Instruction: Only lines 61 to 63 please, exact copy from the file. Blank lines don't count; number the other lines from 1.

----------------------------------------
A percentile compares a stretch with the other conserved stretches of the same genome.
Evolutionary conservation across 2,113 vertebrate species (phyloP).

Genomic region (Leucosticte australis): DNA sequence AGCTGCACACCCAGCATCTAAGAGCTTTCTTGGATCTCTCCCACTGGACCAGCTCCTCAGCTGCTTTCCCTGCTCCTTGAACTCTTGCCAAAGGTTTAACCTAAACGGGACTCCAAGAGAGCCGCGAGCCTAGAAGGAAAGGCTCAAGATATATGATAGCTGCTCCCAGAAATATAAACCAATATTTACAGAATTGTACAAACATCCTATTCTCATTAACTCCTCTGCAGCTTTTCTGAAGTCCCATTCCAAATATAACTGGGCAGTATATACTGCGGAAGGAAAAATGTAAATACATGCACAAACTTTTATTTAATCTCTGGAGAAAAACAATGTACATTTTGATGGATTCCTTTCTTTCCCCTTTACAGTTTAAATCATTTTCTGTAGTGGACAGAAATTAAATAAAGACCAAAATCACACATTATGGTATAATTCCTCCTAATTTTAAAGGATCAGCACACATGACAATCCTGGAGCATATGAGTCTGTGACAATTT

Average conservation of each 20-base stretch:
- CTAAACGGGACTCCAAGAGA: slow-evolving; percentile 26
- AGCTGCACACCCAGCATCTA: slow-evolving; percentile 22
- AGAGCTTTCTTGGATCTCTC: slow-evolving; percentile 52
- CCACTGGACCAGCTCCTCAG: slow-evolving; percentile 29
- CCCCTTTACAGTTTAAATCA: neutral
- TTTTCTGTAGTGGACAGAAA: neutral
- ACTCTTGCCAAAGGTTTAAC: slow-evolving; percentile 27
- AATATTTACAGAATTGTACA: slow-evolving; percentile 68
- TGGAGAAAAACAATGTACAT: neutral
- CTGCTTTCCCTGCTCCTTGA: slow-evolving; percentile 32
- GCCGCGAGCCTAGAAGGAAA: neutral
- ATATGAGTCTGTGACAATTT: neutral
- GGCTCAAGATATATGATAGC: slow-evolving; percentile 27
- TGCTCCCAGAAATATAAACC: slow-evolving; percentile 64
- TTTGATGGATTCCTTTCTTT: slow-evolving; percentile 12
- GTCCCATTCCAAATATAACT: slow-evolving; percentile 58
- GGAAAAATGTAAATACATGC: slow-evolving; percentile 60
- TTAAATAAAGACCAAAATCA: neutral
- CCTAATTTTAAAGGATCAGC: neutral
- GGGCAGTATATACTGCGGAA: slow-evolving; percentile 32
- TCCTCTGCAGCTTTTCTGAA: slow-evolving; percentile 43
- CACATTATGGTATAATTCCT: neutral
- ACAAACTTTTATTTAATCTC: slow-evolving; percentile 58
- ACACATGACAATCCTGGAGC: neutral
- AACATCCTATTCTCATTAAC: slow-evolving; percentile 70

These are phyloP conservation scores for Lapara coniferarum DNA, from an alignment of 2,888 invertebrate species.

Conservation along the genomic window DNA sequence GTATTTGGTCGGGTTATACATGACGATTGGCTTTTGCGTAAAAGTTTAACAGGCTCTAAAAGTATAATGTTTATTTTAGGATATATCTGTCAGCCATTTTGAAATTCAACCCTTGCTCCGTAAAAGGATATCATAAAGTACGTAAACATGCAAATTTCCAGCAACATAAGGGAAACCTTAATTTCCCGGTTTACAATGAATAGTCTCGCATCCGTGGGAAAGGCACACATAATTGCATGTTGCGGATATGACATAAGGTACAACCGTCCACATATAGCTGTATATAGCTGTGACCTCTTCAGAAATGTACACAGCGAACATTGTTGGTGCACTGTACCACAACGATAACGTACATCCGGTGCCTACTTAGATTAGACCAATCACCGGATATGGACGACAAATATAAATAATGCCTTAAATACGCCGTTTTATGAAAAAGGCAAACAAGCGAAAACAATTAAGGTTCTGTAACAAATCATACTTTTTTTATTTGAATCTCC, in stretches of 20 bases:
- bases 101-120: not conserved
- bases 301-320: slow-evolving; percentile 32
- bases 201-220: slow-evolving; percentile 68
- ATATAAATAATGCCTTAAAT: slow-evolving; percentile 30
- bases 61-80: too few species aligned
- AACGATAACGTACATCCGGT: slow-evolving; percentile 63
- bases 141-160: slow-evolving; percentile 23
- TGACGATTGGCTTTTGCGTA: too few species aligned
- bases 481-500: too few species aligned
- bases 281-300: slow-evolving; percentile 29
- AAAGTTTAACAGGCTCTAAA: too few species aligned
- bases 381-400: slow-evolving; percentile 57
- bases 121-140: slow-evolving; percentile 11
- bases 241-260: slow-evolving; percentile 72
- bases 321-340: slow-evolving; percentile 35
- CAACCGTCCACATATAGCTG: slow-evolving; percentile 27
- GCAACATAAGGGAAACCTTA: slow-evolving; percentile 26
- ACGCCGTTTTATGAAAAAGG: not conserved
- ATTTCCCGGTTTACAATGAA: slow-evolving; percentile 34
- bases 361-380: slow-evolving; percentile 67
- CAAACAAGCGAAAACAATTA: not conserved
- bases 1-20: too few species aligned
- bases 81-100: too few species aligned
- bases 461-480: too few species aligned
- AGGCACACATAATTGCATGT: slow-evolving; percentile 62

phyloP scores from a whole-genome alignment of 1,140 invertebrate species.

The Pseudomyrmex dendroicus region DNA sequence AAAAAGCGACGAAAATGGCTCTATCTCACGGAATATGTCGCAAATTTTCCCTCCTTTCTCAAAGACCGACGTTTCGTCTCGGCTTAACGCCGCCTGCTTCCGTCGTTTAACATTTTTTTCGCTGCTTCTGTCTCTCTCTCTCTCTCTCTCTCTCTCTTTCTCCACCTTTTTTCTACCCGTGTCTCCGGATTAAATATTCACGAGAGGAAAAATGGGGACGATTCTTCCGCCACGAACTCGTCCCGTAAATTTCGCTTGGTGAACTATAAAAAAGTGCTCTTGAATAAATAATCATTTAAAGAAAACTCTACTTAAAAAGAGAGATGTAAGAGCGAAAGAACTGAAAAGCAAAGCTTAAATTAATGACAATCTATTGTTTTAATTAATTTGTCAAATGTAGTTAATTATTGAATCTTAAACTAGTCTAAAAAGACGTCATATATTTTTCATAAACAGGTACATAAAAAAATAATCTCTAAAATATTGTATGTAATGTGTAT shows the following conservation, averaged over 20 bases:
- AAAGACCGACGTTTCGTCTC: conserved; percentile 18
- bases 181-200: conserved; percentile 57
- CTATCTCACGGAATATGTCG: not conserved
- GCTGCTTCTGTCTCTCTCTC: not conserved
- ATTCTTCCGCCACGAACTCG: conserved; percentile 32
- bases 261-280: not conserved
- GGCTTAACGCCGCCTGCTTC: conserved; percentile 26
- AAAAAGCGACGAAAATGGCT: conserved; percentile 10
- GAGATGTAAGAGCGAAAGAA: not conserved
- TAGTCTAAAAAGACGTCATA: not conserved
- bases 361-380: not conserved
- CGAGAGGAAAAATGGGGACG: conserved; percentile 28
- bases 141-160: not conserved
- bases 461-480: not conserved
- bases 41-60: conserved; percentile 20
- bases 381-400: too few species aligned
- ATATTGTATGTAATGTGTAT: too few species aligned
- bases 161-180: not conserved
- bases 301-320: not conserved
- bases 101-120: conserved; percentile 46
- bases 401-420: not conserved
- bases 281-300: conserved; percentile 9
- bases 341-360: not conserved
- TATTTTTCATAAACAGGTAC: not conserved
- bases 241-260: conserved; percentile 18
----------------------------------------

- CTATCTCACGGAATATGTCG: not conserved
- GCTGCTTCTGTCTCTCTCTC: not conserved
- ATTCTTCCGCCACGAACTCG: conserved; percentile 32